Warnings about design issues. If the software calculates area ratios lower than the user-specified minimum, it colors the workbook cell red and displays the word “Warning.” If the user resolves the area ratio violation by changing the aperture dimensions or foil thickness, the software displays the word “Ok!” but keeps the cell red to indicate that the size has been changed in the spreadsheet but not yet in the Gerber file. Once the size is changed in the Gerber file and rerun through the novel software, the AR cell will show OK. If the user resolves the violation by lowering the minimum area ratio threshold and reruns the novel software, the cell will also show OK.
The warning messages serve several helpful functions:
The area ratio warning system was the original purpose of this software, providing the foundation on which it was built. Today it can be operated in one of three modes: interactively online with the CAD technician and stencil designer working together, independently by the CAD technician who sends a report to the stencil designer for review, or independently by the stencil designer using a lighter version of the software that enables varying of aperture sizes, foil thicknesses and preform types.
The system offers several approaches to accommodate stepped stencils. The simplest way to incorporate steps into the analysis is to change the thickness value in the cell corresponding to the aperture shapes and sizes in the stepped area. When the change is entered in the aperture’s corresponding stencil thickness cell, the software instantly recalculates the AR, TE and predicted volume. It also displays the corresponding values from the original stencil thickness for easy comparison. If some of the apertures of a certain shape and size are in a stepped area and some are not, they are assigned separate D-codes for individual analysis. This flexibility permits multiple step thicknesses, both up and down, as dictated by the PCB layout.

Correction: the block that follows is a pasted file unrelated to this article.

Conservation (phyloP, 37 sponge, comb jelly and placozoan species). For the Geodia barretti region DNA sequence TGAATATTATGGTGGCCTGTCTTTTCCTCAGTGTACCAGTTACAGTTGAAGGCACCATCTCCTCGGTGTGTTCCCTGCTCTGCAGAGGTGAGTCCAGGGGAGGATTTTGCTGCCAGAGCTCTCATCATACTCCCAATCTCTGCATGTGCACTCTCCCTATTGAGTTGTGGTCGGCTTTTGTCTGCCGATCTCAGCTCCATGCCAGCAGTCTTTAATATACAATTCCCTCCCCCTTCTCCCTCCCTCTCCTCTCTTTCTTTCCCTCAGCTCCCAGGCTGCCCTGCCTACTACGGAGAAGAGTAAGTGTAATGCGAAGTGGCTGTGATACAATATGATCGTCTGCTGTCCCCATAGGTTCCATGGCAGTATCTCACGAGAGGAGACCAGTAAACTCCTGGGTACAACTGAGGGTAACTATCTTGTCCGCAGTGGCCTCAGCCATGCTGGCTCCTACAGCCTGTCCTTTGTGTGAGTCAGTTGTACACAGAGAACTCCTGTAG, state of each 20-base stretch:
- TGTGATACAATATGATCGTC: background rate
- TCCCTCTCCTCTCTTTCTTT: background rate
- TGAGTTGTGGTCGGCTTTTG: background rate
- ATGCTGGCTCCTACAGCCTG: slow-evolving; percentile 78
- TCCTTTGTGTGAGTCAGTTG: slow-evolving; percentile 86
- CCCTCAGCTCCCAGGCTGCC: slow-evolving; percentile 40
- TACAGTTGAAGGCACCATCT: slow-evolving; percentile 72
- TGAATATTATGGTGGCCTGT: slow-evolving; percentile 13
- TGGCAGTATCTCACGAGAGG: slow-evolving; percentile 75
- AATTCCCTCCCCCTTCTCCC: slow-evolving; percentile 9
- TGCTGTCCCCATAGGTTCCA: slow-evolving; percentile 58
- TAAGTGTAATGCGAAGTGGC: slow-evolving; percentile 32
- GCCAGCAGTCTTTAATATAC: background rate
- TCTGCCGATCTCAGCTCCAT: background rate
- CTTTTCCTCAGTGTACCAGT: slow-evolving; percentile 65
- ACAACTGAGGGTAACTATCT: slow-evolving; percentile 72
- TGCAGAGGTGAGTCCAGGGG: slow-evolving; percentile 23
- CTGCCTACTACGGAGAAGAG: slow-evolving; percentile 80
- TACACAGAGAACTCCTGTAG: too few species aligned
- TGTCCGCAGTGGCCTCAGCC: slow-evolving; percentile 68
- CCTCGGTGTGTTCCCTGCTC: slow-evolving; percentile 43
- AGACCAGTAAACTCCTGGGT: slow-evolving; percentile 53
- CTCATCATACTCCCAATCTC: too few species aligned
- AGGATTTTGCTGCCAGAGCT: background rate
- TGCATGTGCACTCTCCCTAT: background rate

If stencil thicknesses in increments less than 1 mil are needed, the user can enter 3.5, 4.5, 5.5 or any partial increment of a mil and immediately see the effect on AR, TE and predicted volume. This practice is referred to as volume balancing, and it often helps define the happy medium between two standard thicknesses. Whereas stainless steel foil materials are only available in 1 mil increments, electroforming operations can create nickel foils in custom thicknesses, then laser-cut them to precise dimensions to achieve the optimum volume balance on the PCB.
Over the past decade, stencil design software has evolved from simple rule checkers to customized and sophisticated engineering tools that help stencil designers, manufacturers and users all create better stencils. Novel software can automate stencil design analysis, streamlining into seconds the tedious calculations that used to take several times longer, while removing the element of human error. It allows every potential option to be investigated quickly and easily, giving users all the information they need to optimize designs before making and testing a stencil.